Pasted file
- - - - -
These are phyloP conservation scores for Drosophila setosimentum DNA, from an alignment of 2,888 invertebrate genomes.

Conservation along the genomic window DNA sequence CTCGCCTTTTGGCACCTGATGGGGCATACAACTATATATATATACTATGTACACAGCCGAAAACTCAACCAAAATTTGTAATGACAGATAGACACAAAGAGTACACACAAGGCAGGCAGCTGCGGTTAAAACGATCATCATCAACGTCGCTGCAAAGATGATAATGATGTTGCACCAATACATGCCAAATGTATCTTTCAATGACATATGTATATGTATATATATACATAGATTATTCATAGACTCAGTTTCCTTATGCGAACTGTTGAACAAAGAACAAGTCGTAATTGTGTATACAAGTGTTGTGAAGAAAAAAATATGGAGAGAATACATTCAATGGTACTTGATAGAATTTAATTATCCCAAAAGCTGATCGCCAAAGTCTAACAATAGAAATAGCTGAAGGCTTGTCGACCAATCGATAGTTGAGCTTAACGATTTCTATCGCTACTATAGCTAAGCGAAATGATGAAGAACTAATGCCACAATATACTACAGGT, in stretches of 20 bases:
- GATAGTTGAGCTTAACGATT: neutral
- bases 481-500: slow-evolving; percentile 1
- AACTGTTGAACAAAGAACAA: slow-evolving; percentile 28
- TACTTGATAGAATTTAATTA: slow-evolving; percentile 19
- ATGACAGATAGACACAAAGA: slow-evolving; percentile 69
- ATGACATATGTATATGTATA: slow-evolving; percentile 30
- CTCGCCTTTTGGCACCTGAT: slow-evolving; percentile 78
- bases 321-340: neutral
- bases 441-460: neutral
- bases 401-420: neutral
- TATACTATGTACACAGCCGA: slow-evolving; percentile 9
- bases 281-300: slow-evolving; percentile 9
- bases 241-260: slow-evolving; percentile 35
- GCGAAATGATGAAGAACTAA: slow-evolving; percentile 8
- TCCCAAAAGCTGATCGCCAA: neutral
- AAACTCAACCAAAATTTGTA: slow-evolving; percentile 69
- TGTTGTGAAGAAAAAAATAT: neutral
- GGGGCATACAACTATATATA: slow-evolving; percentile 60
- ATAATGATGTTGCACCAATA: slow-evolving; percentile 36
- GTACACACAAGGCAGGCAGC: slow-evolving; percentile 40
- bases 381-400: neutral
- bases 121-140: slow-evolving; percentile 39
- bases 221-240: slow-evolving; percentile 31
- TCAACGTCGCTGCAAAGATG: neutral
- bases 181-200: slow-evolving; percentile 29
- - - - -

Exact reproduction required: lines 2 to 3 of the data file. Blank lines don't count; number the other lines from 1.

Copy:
Conservation along the genomic window DNA sequence CTCGCCTTTTGGCACCTGATGGGGCATACAACTATATATATATACTATGTACACAGCCGAAAACTCAACCAAAATTTGTAATGACAGATAGACACAAAGAGTACACACAAGGCAGGCAGCTGCGGTTAAAACGATCATCATCAACGTCGCTGCAAAGATGATAATGATGTTGCACCAATACATGCCAAATGTATCTTTCAATGACATATGTATATGTATATATATACATAGATTATTCATAGACTCAGTTTCCTTATGCGAACTGTTGAACAAAGAACAAGTCGTAATTGTGTATACAAGTGTTGTGAAGAAAAAAATATGGAGAGAATACATTCAATGGTACTTGATAGAATTTAATTATCCCAAAAGCTGATCGCCAAAGTCTAACAATAGAAATAGCTGAAGGCTTGTCGACCAATCGATAGTTGAGCTTAACGATTTCTATCGCTACTATAGCTAAGCGAAATGATGAAGAACTAATGCCACAATATACTACAGGT, in stretches of 20 bases:
- GATAGTTGAGCTTAACGATT: neutral